This collection of essays makes an important contribution to debate about the structure underlying private law and the relationships between its different branches. The contributors, including leading private law scholars from Australia, England and Canada, provide valuable insights by looking beyond the traditional categories and accepted structure of the law of obligations.
This book covers three topics. The first is concerned with classification and the law of remedies. The chapters on this topic deal with both the classification of remedies themselves and with remedial issues that cross classificatory boundaries within the law of obligations. The chapters on the second topic reconsider some of the boundaries drawn by judges and scholars within the law of obligations. The third topic deals with the relationship between obligations and property.
The chapters in this book offer illuminating new perspectives on fundamental issues in the law of obligations. Together, they provide a thought-provoking reconsideration of connections and boundaries in private law.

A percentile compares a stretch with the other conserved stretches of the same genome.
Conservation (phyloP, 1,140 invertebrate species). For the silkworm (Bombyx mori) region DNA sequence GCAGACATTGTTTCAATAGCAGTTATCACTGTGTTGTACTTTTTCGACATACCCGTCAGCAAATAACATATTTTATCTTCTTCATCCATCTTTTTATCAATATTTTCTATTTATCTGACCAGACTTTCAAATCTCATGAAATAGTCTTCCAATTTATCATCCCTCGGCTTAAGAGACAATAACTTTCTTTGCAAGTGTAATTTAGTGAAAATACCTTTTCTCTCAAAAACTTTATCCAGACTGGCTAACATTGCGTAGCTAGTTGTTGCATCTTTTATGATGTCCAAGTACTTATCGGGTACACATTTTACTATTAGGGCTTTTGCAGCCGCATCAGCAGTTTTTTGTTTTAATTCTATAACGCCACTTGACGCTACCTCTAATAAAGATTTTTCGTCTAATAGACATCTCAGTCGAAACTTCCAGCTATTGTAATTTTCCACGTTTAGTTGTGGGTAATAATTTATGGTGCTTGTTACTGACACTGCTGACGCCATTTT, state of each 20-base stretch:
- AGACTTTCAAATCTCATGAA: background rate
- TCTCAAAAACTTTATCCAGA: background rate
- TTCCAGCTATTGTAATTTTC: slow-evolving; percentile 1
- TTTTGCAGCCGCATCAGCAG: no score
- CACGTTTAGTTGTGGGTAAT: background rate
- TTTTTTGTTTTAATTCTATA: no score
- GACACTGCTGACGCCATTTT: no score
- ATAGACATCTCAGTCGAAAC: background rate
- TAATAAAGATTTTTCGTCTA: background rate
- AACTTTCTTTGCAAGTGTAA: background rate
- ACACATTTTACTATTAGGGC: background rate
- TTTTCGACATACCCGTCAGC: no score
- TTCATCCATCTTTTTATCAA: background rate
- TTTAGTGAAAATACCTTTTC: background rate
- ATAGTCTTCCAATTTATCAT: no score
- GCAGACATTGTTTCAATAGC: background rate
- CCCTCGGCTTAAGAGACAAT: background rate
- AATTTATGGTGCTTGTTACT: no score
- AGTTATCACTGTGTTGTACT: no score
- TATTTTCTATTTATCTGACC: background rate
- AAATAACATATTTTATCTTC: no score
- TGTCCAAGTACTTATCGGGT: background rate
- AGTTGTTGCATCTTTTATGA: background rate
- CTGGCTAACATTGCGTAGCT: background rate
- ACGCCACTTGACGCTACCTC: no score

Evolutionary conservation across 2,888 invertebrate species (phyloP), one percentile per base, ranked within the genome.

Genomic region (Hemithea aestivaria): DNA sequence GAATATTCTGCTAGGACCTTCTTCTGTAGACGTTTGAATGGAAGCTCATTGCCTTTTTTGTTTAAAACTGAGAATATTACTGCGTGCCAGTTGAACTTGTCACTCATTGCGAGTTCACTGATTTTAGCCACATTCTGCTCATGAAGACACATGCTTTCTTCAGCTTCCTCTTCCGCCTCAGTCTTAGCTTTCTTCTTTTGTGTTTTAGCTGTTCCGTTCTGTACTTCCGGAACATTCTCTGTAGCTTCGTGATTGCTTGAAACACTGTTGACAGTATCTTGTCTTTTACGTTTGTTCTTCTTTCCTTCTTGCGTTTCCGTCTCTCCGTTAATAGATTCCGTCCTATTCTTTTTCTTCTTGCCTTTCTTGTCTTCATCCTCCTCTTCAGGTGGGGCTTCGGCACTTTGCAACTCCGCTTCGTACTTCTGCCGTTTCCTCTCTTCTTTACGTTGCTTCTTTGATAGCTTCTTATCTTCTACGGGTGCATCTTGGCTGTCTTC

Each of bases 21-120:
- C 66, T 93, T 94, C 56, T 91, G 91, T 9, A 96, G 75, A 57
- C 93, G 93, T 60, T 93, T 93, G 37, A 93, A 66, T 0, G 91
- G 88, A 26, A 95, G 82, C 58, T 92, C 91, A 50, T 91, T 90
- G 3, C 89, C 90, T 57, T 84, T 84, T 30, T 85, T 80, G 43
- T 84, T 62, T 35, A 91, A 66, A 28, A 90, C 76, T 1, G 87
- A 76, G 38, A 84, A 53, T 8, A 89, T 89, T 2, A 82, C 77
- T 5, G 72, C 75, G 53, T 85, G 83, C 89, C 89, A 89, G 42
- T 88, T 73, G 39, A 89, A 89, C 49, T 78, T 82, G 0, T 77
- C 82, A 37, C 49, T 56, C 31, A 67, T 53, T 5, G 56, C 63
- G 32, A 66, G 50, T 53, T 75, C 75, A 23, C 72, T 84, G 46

|Publisher:||Taylor & Francis|
|Product dimensions:||6.25(w) x 9.25(h) x 0.44(d)|
Table of Contents
List of Contributors iv
1 Connections and Boundaries in Private Law Andrew Robertson 1
2 Remedies and the Classification of Obligations Michael Tilbury 11
3 The Meaning of 'Damages': Common Law and Equity James Edelman 31
4 Rescission, Restitution and Contractual Ordering: The Role of Plaintiff Election Michael Bryan 59
5 'Unjust Enrichment': The Same Old Mistake? Steve Hedley 75
6 On the Distinction between Contract and Tort Andrew Robertson 87
7 The 'Other' Category in the Classification of Obligations Joachim Dietrich 111
8 Integrating Property and Obligations Robert Chambers 127
9 Owning Secrets: 'Property' in Confidential Information? Megan Richardson 145
10 Contract Rights as Property Rights Ralph Cunnington 169